Egyptian workers fight on for democracy

This video from 16 February 2011 is called Egyptian Revolution 2011- The Most Dramatic Footage From the 18-day Revolution.

In recent weeks and days the revolutionary struggle of the Egyptian working class has witnessed a new upsurge. After the mass protests on May 27 demanding a “second revolution,” thousands of workers have gone on strike and mounted protests all over the country: here.

Jail for former Egyptian trade minister: here.

Over a hundred influential religious clerics and tribal leaders backed opposition calls on Saturday for Yemen’s President Ali Abdullah Saleh to go and for elections to be held within 60 days: here.

Gulf News: Oman sentences 21 people for spring riots to up to 3 years in jail: here.

3 thoughts on “Egyptian workers fight on for democracy

  1. Assad is provoking civil war and foreign intervention

    Interview with Wajdy Mustafa, Syrian leftist oppositionist

    Wajdy Mustafa, 51, has been member of the Communist Union and as such served a total of
    13 years in Syrian prison. A few years ago he settled in Europe as a political refugee.
    Now he was elected into the consulting committee of the Antalya conference from May 31 to
    June 3, the main coalition of the Syrian democratic opposition.

    “It is one of the main points of the Antalya declaration to oppose any foreign military
    intervention. And I do believe that the Western powers will not dare to intervene as the
    overwhelming majority of the Syrian people from all political trends refuse this. We do
    not want and we will not end up like Libya.”

    Read full interview:


  2. Newspaper chiefs start court fight

    Bahrain: Lawyers for three former top editors of Bahrain’s main opposition newspaper today challenged allegations of unethical coverage by their clients during mass civil rights protests in the US-backed Gulf kingdom.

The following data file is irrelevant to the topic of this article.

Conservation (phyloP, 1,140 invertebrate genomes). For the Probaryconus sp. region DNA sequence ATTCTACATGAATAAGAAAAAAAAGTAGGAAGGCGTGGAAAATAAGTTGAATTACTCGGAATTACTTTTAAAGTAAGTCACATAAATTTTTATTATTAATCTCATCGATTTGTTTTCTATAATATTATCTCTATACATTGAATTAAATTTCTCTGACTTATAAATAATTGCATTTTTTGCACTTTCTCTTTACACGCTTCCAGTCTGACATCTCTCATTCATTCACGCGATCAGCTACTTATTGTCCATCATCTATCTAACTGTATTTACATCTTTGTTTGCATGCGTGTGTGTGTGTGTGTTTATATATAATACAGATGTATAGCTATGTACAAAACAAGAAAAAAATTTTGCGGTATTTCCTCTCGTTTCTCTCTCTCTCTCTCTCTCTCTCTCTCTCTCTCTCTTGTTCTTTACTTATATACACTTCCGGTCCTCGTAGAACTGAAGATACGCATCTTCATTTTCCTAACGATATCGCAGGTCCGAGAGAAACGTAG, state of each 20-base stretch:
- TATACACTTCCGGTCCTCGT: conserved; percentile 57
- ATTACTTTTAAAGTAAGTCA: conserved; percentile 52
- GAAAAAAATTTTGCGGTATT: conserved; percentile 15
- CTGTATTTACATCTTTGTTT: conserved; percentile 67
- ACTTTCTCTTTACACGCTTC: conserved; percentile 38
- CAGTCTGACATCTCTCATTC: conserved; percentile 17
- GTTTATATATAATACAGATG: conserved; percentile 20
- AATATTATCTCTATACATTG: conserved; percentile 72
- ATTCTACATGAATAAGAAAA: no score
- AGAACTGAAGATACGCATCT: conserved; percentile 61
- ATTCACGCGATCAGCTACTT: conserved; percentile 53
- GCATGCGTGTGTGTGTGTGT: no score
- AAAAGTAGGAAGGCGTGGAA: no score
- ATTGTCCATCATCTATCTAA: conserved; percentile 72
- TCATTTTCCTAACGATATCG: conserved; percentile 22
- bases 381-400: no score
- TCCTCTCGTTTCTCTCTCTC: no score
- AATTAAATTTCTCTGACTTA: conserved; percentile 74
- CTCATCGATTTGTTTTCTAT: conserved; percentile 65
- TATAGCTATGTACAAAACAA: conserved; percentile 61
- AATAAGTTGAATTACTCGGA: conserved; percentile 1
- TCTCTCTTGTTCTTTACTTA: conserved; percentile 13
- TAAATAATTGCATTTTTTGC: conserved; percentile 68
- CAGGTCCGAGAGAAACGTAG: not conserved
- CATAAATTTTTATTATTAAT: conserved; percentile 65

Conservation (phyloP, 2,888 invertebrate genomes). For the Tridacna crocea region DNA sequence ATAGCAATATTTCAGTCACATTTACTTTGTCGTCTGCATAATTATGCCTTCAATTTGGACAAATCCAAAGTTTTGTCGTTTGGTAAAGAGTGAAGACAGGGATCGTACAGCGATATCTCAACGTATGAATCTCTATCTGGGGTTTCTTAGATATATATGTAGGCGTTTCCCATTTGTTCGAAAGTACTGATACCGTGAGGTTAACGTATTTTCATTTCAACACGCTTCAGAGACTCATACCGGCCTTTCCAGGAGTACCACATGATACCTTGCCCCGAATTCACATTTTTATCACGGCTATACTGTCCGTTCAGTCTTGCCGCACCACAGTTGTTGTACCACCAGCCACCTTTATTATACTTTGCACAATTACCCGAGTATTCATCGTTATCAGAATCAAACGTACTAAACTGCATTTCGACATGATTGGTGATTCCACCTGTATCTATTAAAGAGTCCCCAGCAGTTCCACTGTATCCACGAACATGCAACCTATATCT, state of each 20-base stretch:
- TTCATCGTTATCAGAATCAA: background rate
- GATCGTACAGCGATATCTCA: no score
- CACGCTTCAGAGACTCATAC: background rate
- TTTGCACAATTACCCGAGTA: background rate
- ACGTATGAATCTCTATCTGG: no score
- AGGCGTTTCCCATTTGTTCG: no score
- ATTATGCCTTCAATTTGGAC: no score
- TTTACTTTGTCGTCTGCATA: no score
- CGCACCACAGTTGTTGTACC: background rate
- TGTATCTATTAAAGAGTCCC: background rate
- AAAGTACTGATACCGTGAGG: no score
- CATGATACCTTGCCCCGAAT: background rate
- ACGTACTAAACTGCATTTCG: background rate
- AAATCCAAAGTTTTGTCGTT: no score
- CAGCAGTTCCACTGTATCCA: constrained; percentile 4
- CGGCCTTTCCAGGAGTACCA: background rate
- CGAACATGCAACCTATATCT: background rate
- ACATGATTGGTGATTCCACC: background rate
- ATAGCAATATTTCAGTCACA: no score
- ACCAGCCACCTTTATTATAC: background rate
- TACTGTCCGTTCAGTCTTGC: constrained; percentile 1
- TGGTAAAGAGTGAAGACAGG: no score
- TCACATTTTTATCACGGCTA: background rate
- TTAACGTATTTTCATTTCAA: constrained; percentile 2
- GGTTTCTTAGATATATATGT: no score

The trial of the editors of Al Wasat, who were forced to resign from Bahrain’s most widely read newspaper after the government imposed emergency rule in March to crush protests, is part of a sweeping crackdown on the opposition.

    The charges against the three former editors, who pleaded not guilty last month, include publishing false news and endangering public order.

    If convicted on all charges, they face at least two years in jail and hefty fines.


  3. Court starts first of Ben Ali cases

    Tunisia: A criminal court in Tunis is to begin hearing the first of 93 cases brought against ousted Tunisian president Zine El Abidine Ben Ali tomorrow.

    Mr Ben Ali and his wife, who have shacked up in Saudi Arabia since they fled in January following a month-long popular uprising, face charges ranging from murder and torture to money laundering.

    They are being tried in absentia because the Saudi government has not responded to requests to hand over the former president.


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